Extraordinary Scientist Walter Scott, Ph.D., Passes Away
Miller School to Celebrate His Life at February 4 Memorial on Medical Campus
Walter A. Scott, Ph.D., professor of biochemistry and molecular biology, who advanced the understanding of HIV/AIDS replication and resistance and nurtured generations of students and colleagues, passed away January 28 after suffering a hemorrhagic stroke. Just days shy of his 70th birthday, he leaves legions of admirers who remember him as much for his patience, wisdom and humor as his seminal discoveries in the laboratory, the place he loved most.
“He enjoyed nature. He loved the Everglades and birding, but his first love was the laboratory,’’ said his wife of 42 years, Gwendolyn B. Scott, M.D., professor of pediatrics and Director of the Division of Pediatric Infectious Disease and Immunology, who accompanied her husband to Miami in 1975. “He always was very interested in scientific questions and stimulated by thinking about and teaching science, but he had a wonderful sense of humor. He laughed often, he enjoyed life and everyone who spent time with him liked him. I don’t think he would have said so, but he had a major impact on many people’s lives.”
Of that, said Miller School Dean Pascal J. Goldschmidt, M.D., and Biochemistry and Molecular Biology Chair Sylvia Daunert, Ph.D., there is no doubt.
“Walter Scott dedicated his life to science, to this institution, and to advancing the careers of people across this country who continue to bring honor to both,” the Dean said. “That is as much a part of his legacy as his contributions to unraveling the mysteries of biochemical mechanisms. Together with his wife Gwen, they have transformed our ability to impact the AIDS epidemic.”
“He was the voice of reason in our department,” Daunert said. “He always had something wise to say and he could analyze any situation and come up with the right advice. He was the most popular mentor to junior faculty, and a trusted advisor to many. Our department was his life and, in addition to his many admirers, he made very important discoveries here. We will miss him dearly.”
Scott, who also held an appointment in microbiology and immunology, focused his career on the biochemical mechanisms of viral replication and antiviral drug resistance. He directed his own molecular virology research laboratory since his arrival at UM in 1975. He also directed the Pediatric Retrovirology Laboratory for the University’s NIH-sponsored pediatric AIDS clinical trials networks, and was a member of the NIH’s Virology Technical Advisory Committee for the Division of AIDS, and of its Review Panel for AIDS Discovery and Development of Therapeutics. He also chaired the department’s graduate program committee for 10 years.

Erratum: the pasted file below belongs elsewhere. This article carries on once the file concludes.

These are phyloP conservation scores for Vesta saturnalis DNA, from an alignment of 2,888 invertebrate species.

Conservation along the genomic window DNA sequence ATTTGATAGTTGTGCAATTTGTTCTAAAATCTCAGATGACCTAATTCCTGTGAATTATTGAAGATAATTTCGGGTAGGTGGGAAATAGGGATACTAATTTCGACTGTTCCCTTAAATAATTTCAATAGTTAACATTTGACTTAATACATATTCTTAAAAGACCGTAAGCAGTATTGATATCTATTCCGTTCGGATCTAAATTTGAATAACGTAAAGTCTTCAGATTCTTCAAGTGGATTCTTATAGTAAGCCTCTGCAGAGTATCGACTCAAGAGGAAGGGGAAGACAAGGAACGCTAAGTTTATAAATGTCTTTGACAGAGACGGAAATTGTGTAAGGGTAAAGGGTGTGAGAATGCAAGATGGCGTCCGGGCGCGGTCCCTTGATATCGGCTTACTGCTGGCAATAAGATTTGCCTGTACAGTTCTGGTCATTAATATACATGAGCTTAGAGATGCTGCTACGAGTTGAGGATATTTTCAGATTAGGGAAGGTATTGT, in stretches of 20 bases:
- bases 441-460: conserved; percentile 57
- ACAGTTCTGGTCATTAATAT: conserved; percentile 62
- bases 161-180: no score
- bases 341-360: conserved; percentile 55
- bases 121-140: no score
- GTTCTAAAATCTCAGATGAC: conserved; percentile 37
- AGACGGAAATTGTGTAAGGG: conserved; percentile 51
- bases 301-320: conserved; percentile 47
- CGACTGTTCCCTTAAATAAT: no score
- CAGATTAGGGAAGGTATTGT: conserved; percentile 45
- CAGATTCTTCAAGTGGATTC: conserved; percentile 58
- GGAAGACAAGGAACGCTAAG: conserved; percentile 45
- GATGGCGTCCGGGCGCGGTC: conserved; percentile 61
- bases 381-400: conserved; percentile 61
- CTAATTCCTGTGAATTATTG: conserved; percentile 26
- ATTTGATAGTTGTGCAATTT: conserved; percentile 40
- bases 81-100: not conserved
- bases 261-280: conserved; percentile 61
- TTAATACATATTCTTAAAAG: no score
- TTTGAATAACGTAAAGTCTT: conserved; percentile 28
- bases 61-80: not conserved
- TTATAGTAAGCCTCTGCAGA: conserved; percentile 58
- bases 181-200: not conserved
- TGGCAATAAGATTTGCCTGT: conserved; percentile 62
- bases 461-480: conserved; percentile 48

“His lab never lacked eager Ph.D. students, whose research he mentored with skill and wisdom,” said William J. Whelan, D.Sc., professor of biochemistry and microbiology who as chair of the department recruited Scott to UM. “He ascended rapidly through the ranks to full professor, with tenure. And as far as I can recall, he has never been without external research support, a proud record.”
Born in Los Angeles and raised in Oregon, Scott earned his undergraduate degree at the California Institute of Technology and a Ph.D. in physiological chemistry in 1970 at the University of Wisconsin, where he met his wife. He completed two post-doctoral fellowships, the first in the laboratory of Gordon Tompkins, M.D., Ph.D., at the University of California, San Francisco, and the other at Johns Hopkins University School of Medicine, under the tutelage of microbiologist Daniel Nathans, M.D., who won the Nobel Prize in 1978 for the discovery of restrictive enzymes.
Joining the medical school faculty as an assistant professor of biochemistry, Scott immediately elevated the department’s expertise in the exploding area of recombinant DNA technology. “He fulfilled our best hopes, as a researcher, teacher and mentor,” Whelan said. “He was pivotal to our success in that regard. He led the change of direction of the Miami Winter Symposium to focus on gene technology, beginning with the 1977 event, which has continued to this day.”